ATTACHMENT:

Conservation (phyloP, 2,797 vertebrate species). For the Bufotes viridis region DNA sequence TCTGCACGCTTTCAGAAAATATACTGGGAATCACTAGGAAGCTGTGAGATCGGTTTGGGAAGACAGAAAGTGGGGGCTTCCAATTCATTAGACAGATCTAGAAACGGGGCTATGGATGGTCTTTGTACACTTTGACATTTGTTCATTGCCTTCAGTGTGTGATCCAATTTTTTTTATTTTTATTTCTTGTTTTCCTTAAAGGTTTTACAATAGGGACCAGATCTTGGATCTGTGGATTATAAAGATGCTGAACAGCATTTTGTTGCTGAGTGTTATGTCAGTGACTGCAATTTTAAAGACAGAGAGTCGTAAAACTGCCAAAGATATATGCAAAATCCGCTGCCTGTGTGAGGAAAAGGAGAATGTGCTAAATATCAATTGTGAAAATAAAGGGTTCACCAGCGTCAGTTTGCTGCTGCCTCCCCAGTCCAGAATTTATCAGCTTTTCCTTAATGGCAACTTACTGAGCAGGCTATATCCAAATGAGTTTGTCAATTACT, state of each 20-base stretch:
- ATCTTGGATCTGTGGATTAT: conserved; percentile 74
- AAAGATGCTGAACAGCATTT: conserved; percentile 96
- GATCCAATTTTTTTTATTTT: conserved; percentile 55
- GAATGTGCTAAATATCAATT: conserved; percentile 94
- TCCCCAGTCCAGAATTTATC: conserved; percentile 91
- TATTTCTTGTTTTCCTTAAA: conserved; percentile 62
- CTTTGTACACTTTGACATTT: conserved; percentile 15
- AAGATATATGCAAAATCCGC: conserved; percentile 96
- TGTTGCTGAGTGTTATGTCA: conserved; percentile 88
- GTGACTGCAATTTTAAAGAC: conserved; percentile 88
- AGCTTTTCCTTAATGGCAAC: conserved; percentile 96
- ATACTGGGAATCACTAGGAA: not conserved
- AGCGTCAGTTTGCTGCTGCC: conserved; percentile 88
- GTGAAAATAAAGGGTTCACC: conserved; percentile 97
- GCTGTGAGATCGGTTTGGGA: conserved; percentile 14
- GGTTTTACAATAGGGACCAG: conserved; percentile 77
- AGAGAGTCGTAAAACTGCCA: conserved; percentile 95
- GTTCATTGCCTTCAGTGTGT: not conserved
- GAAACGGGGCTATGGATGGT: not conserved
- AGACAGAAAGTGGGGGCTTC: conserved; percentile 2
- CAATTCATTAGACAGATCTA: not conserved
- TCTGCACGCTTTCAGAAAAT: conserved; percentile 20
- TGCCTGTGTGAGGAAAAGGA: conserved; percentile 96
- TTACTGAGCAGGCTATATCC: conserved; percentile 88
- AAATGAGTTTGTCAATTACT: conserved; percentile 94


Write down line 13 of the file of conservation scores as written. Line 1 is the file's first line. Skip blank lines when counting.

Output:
- ATACTGGGAATCACTAGGAA: not conserved